A common diagnosis of the rotator cuff is impingement syndrome. This refers to the impingement of the soft tissues between the humeral head and the archway that is formed by the acromion and the coracoacromial ligament. Conditions that narrow this archway, such as soft-tissue swelling, bone spurs, or arthritic changes, can predispose an individual to impingement. For some individuals, the acromion is congenitally hooked or curved in shape—as opposed to flat—which may predispose the client to an impingement syndrome as the acromion rubs on the rotator cuff.
The initial stages of training for rotator cuff injuries focus on reducing inflammation and promoting healing. This is a stage of “active rest” in which the exacerbating activities are eliminated or modified. Common causes of injury are overhead sports, military press, incline bench press, and lateral raises in the frontal plane. Restoring shoulder range of motion via flexibility exercises is also an important goal of this phase. However, ranges that are painful should be avoided.
A key component of restoring shoulder stability is to restore the strength of the muscles associated with the scapula. A normal scapula provides a stable base for shoulder rotation and maintains the proper length-tension relationship of the rotator cuff and deltoid muscles. When initiating scapula musculature strengthening, external rotation and extension should be limited to neutral. Closed-chain exercises performed with the hands fixed provide a compressive load to the shoulder joint and promote stability. Examples include wall push-ups and quadruped or plank stabilization exercises.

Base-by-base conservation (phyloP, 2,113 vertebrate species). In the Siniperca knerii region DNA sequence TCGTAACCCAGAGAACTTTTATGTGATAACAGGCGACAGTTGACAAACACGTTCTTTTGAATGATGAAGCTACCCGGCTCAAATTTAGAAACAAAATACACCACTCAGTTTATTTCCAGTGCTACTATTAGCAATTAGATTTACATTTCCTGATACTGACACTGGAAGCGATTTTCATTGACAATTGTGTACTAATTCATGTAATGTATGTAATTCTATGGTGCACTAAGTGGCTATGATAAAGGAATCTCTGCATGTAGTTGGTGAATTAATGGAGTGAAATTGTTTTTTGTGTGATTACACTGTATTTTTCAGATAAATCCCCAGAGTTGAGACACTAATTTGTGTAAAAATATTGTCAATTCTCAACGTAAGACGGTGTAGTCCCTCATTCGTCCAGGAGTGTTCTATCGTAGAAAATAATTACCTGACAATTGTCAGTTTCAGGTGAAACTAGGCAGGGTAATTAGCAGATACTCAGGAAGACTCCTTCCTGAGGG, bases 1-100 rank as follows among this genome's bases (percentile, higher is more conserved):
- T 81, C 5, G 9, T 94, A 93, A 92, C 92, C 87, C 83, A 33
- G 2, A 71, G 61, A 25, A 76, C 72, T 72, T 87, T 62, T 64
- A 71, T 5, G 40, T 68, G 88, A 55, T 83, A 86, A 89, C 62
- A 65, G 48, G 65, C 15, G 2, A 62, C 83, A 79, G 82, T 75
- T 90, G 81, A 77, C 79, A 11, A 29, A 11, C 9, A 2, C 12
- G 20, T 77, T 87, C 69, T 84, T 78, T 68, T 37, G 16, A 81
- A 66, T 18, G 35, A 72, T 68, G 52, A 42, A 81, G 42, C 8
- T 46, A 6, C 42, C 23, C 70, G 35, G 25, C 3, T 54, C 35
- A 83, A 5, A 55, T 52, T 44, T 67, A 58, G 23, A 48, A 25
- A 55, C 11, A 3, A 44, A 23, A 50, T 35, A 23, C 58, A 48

Because the biceps originates on the scapula, biceps curls performed in a seated position with the elbow supported may reduce the chances of exacerbation. Also, avoiding end ranges of elbow extension may reduce irritation of the area. In addition, performing curls with a neutral forearm position (i.e., hammer curl) will reduce the load on the biceps.
Modifications should be made to the bench press exercise as well. First, there should be a mandatory “handoff” and spot. Second, range of motion should be limited so that the elbows do not dip below the level of the shoulders. Third, a narrower hand spacing (grip) should be utilized to minimize the peak shoulder torque in the pressing motion and reduce the rotator cuff and biceps tendon requirements for stabilization of the humeral head. Also, the incline bench press should be avoided. Repetitions should also be limited to avoid excessive fatigue, which can result in a loss of dynamic shoulder stability. Finally, weight machines such as a chest press, in which range of motion can be controlled, may be a safer option.
The shoulder press or military press is another popular exercise that can aggravate shoulder impingement. For the shoulder press movement, the behind-the-neck position should be avoided, as it places significant stress on the shoulder capsule and ligaments and places the shoulder in a tenuous position for instability. Bringing the shoulder into a more anterior position in front of the body reduces the stress to the shoulder capsule.